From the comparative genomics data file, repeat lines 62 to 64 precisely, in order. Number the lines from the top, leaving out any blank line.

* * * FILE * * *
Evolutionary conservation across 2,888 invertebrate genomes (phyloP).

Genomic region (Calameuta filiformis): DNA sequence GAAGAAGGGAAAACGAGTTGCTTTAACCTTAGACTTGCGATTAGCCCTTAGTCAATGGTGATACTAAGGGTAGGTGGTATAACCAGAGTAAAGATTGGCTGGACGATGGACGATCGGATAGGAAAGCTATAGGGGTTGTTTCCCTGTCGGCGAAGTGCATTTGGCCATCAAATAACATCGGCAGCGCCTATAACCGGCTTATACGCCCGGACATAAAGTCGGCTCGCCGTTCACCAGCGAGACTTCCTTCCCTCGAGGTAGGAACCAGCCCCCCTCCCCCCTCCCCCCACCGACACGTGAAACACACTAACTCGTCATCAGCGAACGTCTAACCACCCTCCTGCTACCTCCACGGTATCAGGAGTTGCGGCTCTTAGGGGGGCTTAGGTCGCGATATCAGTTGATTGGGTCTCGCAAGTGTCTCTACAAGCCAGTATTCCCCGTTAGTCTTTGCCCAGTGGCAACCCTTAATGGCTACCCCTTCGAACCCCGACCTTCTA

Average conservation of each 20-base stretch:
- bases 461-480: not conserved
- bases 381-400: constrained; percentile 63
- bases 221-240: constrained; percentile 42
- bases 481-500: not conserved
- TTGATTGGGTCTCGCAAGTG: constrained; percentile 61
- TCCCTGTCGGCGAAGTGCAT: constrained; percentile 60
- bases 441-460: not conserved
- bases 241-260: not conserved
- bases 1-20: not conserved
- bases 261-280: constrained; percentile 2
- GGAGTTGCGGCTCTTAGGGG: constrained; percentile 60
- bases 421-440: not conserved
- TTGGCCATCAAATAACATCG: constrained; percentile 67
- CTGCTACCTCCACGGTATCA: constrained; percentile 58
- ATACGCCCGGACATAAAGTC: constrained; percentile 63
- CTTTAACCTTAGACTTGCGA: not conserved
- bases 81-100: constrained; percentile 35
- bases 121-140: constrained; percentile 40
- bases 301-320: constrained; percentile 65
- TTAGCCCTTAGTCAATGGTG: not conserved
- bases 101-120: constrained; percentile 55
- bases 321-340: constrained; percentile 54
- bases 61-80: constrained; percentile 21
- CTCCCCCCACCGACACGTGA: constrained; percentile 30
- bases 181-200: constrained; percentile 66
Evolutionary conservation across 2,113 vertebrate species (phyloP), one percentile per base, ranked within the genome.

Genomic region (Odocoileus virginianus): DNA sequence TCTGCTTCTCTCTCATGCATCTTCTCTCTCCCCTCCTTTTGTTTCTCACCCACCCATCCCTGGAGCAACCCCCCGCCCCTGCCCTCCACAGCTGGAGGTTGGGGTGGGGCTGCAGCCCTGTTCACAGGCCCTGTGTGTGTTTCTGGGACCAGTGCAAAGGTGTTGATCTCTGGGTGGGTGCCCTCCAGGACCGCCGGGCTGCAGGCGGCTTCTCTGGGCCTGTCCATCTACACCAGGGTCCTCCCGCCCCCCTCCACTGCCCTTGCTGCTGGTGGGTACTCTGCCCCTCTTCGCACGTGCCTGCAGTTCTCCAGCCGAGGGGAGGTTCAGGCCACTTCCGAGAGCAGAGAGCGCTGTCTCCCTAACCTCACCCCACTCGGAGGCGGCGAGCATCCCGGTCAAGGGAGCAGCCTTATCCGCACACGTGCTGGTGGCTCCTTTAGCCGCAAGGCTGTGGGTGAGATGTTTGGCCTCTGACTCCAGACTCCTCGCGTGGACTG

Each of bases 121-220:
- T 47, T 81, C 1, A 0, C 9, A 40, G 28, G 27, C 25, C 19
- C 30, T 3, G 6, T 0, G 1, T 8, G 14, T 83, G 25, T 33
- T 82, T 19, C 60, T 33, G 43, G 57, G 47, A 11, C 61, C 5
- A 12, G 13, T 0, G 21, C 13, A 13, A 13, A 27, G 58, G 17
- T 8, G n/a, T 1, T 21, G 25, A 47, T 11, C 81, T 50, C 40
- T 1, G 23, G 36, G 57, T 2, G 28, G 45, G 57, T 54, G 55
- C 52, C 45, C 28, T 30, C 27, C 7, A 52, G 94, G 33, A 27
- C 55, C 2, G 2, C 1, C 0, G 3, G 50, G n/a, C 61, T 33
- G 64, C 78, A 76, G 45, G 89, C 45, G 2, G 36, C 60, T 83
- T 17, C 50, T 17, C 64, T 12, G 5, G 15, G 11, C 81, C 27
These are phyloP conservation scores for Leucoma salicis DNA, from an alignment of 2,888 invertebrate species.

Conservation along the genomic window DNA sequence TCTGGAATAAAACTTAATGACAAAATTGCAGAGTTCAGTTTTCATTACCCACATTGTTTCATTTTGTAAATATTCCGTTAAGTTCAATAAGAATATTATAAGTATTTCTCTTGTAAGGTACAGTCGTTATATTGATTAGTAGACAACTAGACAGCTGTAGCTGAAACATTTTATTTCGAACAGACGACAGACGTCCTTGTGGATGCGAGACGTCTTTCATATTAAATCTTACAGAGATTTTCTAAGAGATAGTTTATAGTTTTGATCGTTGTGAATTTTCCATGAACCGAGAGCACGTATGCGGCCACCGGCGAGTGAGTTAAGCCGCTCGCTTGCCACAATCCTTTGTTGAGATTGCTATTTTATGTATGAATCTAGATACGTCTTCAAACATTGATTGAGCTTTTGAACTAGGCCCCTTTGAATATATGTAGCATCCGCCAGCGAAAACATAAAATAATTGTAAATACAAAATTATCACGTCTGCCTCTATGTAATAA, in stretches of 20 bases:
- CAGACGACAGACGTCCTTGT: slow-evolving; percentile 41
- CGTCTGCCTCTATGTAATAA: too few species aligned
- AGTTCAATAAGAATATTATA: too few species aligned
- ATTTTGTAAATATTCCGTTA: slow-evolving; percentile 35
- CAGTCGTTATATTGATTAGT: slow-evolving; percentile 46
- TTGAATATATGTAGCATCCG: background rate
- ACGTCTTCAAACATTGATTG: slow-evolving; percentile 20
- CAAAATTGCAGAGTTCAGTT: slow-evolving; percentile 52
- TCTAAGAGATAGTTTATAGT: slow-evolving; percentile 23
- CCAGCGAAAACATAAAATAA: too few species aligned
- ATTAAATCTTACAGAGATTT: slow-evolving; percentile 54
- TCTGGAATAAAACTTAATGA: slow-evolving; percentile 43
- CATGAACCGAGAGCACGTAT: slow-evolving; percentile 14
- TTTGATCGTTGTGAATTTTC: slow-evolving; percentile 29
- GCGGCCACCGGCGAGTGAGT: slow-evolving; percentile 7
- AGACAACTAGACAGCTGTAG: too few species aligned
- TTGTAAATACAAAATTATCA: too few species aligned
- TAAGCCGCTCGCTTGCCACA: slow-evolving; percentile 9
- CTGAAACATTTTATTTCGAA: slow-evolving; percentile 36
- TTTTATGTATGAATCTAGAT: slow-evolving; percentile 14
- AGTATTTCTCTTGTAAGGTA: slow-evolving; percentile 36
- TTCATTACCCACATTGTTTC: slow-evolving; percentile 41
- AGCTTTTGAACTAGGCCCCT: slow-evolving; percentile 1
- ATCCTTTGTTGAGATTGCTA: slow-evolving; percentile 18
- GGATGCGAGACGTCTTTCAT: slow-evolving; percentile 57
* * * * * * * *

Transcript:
- CTGAAACATTTTATTTCGAA: slow-evolving; percentile 36
- TTTTATGTATGAATCTAGAT: slow-evolving; percentile 14
- AGTATTTCTCTTGTAAGGTA: slow-evolving; percentile 36